The initial phase of clotting occurs when cells that express a protein called tissue factor (TF; thromboplastin) become exposed to plasma as a result of vascular damage. Such cells include fibroblasts, monocytes and damaged endothelial cells. Factor VIIa from the plasma is then able to bind to TF (TF : VIIa), and this complex consequently activates a key protein in the clotting process, factor X. It is this, when combined with cofactor Va to form prothrombinase, that converts prothrombin to thrombin; importantly, it can only do so when tethered to the cell by phospholipids. However, insufficient thrombin is produced at this stage for clot formation, and the signal has to be amplified.
The amplification phase takes place on the surface of platelets (Fig. 9b). The small amount of thrombin produced above activates nearby platelets, and also cofactor V on their surface. Cofactor VIII is normally bound to plasma vWF, which protects it from degradation. Thrombin cleaves factor VIII from vWF and activates it, when it also binds to the platelet surface. The end product is a large number of activated platelets, each with a large surface area (due to pseudopodia) covered with the active cofactors, all stuck together by fibrinogen (see above).
The scene is now set for the propagation phase. Thrombin acti- vates a short cascade that leads to activation of factor IX (also acti- vated by TF:VIIa). Factor IXa forms a complex with cofactor VIIIa on the platelet surface to form tenase, a much more powerful activator of factor X than TF:VIIa. The large amount of factor Xa thus generated binds to cofactor Va also on the platelet surface to form a similarly large amount of prothrombinase. There is consequently a massive burst of thrombin production, 1000-fold greater than in the initial phase. Thrombin cleaves the fibrinogen bound around the platelets to form fibrin monomers, which spontaneously polymerize to a fibrous mesh of fibrin, entrapping the platelets and other blood cells. The fibrin polymer is finally cross-linked by factor XIIIa (also activated by thrombin) to create a tough network of fibrin fibres and a stable clot. Retraction of entrapped platelets contracts the clot by ∼60%, making it tougher and assisting repair by drawing the edges of the wound together.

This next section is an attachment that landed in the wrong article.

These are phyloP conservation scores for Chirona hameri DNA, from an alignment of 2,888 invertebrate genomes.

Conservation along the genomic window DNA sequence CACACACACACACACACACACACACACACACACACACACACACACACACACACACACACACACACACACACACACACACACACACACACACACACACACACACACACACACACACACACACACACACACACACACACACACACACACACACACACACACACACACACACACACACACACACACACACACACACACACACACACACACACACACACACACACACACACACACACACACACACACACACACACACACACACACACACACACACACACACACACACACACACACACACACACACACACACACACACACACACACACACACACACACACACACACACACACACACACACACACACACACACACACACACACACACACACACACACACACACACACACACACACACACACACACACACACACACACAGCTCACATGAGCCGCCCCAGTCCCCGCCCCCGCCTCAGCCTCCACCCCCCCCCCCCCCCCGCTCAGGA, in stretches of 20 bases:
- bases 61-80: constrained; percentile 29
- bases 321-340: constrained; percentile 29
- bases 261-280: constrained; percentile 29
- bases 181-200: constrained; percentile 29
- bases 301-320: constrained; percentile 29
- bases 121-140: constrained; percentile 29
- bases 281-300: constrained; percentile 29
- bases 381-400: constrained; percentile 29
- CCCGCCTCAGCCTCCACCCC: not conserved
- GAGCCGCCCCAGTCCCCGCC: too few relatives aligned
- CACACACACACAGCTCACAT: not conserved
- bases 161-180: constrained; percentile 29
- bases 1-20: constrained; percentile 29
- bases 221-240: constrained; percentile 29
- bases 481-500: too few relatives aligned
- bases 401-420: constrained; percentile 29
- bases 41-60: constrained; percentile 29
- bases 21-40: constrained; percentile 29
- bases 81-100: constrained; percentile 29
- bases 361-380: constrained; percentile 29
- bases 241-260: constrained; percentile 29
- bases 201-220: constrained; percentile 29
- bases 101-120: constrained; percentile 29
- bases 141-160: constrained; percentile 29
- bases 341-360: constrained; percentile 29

Inhibitors of haemostasis and fibrinolysis Because thrombin both activates and is produced by the mechanisms described above, there is an element of positive feedback, and the whole process is intrinsically unstable. Multiple inhibitory mechanisms counteract this to prevent inappropriate clotting. Undamaged endothelium produces prostacyclin and nitric oxide (Chapter 24), which impede platelet adhesion and activation and so limit them to damaged areas. Plasma antithrombin inhibits thrombin, factor Xa and tenase, and is strongly potentiated by heparin and heparans on endothelial cells. Thrombomodulin (also on endothelial cells) binds thrombin and converts it so it no longer cleaves fibrinogen but instead activates protein C (APC), which with protein S inactivates factors Va and VIIIa, and hence tenase and prothrombinase. Finally, the clot is broken down by plasmin, a process called fibrinolysis. This occurs when plasma plasminogen binds to fibrin, and is converted to plasmin by tissue plasminogen activator (tPA). Plasmin is itself inactivated by α2-antiplasmin.